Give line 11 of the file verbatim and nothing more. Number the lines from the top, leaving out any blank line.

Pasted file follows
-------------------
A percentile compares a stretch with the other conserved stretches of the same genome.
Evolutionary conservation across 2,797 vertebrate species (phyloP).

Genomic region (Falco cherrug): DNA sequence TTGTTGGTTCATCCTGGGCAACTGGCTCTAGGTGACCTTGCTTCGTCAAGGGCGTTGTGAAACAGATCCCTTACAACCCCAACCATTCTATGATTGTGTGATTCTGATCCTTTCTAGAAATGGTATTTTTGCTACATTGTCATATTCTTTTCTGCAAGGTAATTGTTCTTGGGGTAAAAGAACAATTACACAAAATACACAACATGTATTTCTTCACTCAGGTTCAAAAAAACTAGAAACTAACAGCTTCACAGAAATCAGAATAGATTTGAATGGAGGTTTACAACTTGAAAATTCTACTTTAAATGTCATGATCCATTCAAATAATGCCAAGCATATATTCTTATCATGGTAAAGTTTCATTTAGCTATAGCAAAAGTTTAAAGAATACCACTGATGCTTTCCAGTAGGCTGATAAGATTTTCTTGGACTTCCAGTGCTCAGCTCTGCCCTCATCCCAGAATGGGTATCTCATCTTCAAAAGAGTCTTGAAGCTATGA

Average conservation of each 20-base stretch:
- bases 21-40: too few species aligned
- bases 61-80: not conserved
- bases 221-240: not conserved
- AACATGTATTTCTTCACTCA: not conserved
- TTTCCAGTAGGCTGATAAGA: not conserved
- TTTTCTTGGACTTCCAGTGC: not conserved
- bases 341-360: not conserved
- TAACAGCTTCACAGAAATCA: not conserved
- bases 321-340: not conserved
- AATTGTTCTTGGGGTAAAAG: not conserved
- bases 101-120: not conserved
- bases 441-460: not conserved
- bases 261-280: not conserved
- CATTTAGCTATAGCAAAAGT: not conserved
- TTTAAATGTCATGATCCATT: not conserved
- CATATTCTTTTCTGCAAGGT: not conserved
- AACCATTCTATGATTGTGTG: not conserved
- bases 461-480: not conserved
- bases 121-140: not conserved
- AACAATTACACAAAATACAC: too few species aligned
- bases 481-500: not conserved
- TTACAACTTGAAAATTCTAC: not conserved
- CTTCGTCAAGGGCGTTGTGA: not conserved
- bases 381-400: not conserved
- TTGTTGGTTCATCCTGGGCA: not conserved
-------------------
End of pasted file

- bases 341-360: not conserved